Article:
If you see your narcissistic parents picking a golden grandchild, take them aside and let them know that if they don’t treat the children equally, they won’t be able to see them at all.
8. Confront Hurtful Gossip
Narcissistic grandparents love nothing better than to spread hurtful family gossip. Narcissists love creating drama because it makes them feel powerful. They feel as though they can better manipulate all parties involved.
When your children’s narcissistic grandparents start spreading family gossip, shut it down immediately. Explain to your children that no one knows what other people are going through, and it’s best not to make judgments without a full understanding of the situation.
Let them know that they can possibly have a full understanding of the situation without speaking to the people involved. Listening to rumors isn’t a good way to get reliable information about any topic.
Encourage your children to shut down gossip as well so that even if you’re not around, they won’t listen to that kind of toxic talk. It’s also helpful to explain to them that someone who gossips about other people will also be gossiping about them behind their back.
That will help them to refuse to listen to the kind of rumors that narcissists like to spread. They’ll think twice about simply believing their grandparents when they start gossiping. Remember, you want to give your children the skills they will need to navigate a world increasingly populated by narcissists.
9. Regulate Gift-Giving
One thing that narcissistic grandparents love to do is undermine your parental authority by buying things for your kids that you told them they couldn’t have. You might have done that because the item was too expensive or because you think it was inappropriate for them.
The narcissistic grandparent, however, is basically love-bombing your children when they do this kind of thing. They’re giving your kids something you wouldn’t allow, and once it’s given, it’s more difficult for you to take the gift away.
They will use this tactic to try to get the child ‘on their side.’ They will also use it to create divisions between one child and another. They will give their ‘golden grandchild’ an expensive present while giving little to the other grandchildren.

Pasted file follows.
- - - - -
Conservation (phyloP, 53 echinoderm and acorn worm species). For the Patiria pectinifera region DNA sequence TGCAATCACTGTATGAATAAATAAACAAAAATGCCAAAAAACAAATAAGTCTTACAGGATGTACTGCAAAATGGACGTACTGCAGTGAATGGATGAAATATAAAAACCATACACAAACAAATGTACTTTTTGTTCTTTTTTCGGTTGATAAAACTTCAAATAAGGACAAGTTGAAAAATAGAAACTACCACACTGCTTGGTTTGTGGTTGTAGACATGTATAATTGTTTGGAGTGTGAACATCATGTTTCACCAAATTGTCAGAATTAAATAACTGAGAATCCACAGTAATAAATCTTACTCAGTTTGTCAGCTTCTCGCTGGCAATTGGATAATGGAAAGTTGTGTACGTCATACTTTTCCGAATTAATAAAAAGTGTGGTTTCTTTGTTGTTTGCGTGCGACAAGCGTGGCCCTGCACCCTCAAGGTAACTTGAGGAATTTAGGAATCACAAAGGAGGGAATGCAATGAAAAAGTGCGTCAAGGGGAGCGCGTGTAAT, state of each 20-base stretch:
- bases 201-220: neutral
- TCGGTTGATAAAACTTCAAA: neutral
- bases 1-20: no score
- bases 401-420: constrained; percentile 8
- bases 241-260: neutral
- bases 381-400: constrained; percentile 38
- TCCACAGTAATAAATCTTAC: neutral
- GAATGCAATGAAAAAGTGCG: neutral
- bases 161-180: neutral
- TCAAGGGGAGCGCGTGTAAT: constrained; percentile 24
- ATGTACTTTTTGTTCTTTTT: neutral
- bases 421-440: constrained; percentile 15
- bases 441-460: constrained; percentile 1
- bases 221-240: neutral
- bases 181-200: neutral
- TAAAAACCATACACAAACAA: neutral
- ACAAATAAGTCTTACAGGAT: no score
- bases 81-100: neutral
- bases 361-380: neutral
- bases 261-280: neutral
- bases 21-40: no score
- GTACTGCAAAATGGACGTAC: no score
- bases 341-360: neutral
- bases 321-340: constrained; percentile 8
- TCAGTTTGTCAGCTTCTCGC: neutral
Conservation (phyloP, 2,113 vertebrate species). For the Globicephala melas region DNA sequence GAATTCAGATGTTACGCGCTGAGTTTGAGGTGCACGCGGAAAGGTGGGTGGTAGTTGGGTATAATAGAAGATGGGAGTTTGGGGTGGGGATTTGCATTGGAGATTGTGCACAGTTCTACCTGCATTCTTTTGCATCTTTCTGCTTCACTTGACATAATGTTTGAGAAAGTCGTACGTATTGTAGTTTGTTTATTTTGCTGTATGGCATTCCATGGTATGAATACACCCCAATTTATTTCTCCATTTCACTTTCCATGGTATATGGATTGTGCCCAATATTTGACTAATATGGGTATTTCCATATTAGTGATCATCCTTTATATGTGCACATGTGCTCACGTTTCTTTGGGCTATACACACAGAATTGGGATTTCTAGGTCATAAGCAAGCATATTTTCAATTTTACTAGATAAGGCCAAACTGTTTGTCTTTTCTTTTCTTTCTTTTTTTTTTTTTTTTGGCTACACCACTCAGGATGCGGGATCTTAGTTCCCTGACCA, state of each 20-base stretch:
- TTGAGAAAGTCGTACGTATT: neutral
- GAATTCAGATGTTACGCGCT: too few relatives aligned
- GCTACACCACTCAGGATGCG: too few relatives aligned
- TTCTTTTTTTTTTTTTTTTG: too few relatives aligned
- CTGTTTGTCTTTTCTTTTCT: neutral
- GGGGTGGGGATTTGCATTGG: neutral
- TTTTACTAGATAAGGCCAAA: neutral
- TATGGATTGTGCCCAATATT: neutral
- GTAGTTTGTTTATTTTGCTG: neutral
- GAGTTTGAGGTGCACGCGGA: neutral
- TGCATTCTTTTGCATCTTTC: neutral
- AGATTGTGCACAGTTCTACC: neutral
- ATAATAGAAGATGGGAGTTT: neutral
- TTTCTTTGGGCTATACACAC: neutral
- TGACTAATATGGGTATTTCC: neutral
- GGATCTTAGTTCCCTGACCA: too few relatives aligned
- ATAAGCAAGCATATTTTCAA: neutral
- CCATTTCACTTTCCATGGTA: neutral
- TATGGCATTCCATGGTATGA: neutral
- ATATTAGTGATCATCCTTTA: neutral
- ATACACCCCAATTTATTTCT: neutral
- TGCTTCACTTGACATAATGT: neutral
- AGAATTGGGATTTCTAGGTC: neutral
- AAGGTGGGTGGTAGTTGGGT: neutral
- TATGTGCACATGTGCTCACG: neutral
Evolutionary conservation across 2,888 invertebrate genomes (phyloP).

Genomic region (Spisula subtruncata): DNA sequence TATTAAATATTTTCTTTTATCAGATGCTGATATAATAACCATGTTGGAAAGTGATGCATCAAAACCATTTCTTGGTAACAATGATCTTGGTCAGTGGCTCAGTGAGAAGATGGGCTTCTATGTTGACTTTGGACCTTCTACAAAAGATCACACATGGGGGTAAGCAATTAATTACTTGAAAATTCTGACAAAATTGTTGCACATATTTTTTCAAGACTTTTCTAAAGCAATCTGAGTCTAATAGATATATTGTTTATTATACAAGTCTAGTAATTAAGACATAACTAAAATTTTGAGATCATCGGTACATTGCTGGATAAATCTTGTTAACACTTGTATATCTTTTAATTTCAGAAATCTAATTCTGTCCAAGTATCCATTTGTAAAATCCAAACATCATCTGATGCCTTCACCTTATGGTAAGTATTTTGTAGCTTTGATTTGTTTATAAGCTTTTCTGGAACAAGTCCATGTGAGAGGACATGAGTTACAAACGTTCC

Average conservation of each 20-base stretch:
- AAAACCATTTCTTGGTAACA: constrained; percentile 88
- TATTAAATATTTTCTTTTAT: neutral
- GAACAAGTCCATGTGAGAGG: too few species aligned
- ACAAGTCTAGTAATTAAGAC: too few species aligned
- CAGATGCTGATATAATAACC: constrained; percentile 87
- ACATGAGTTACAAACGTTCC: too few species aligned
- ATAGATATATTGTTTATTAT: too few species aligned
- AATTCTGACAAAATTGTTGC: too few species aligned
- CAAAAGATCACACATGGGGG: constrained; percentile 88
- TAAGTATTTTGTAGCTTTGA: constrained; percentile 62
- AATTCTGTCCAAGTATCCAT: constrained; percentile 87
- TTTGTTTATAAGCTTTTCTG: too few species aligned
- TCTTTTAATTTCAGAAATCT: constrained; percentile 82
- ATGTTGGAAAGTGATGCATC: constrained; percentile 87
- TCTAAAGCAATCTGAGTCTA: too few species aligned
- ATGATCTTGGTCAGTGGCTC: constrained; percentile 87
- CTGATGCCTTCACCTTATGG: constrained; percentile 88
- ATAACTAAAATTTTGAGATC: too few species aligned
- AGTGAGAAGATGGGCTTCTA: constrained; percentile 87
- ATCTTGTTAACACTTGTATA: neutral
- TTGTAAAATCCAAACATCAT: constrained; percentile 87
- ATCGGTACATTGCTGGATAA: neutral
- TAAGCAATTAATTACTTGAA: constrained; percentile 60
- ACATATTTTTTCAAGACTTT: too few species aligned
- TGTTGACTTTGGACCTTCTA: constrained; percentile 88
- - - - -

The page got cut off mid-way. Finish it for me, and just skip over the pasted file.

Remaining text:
This creates resentment within your family and between you and your children. To prevent it from happening, you need to regulate their gift-giving. You can do this by insisting that they run their gift by you prior to giving it to your child so you can approve it.
It might even be a good idea to insist that they deliver all gifts to you for wrapping. Let them know you will put the appropriate tag on it, so your children will know it came from their grandparents. By doing this, you can be certain they are giving something you have approved.
Once they get the gift into the hands of your child, it will be hurtful for you to take it away. That’s why it’s better to take the appropriate steps to ensure that you know exactly what they’re giving and that it’s something you approve of for your child.
10. Give Your Child Unconditional Love
Probably the most important thing you can do for your child is to give them unconditional love. That doesn’t mean you condone bad behavior, but it does mean that you’re always in their corner.
Let them know that no matter what kinds of emotions they might express, you’ll never stop loving them. You can also let them know that you’ll always love them regardless of their behavior. You might punish them for doing something wrong, but you won’t stop loving them.
It’s important to give this kind of relationship foundation so that they will be aware of what love feels like. That will help them recognize abuse when they experience it.
It also helps them come to you with any doubts or problems they may be having. If their narcissistic grandparents do or say something that makes them feel odd, they will be willing to come to you and discuss it.
That keeps the lines of communication open so your children can express themselves when they are concerned about something. Children often know that something feels ‘wrong,’ but they can’t quite identify why they feel that way.
That’s when they need a parent who they know loves them unconditionally, someone they know will always be on their side and who always has their best interests at heart. You want to be that parent. This will truly be the best gift you can ever give your child.
11. Keep No Contact on the Table
Finally, it’s important that narcissistic grandparents know you are willing to go no contact if they don’t abide by your wishes. Whether it’s right or not, grandparents really have very few legal rights to see their grandchildren.
You can stop them if you feel they are hurting your child, and they really won’t have much recourse. By impressing upon your narcissistic parents that you will stop them from seeing your children, you are setting a hard boundary about what kind of behavior you will accept.
Don’t be afraid to follow through on that, either. Let them know that so that they will be motivated to adhere to your wishes if they want to see their grandchildren.
It might be hard to understand that a narcissistic grandparent would treat even their beloved grandchildren in an abusive manner, but it’s true. Narcissistic grandparents will use every type of abusive tactic they used with you as a child on your own children. Narcissists lack empathy, and therefore, they don’t fully grasp the consequences of their actions on other people. They will lie, triangulate, gaslight, and even use your children’s own emotional wounds against them.
That’s a big part of why I’ve created this 5-Step Roadmap to Heal Emotional Triggers. It’s a good way for both you and your children to recognize, defuse, and heal emotional triggers. Emotional wounds happen to everyone, no matter how good their parents are. It’s just part of life, but the triggers created by that wounding can be healed, and that will prevent toxic people like narcissistic grandparents from using them against their victims. To get a free copy of this handy guide, just click here. I’ll send it directly to your inbox.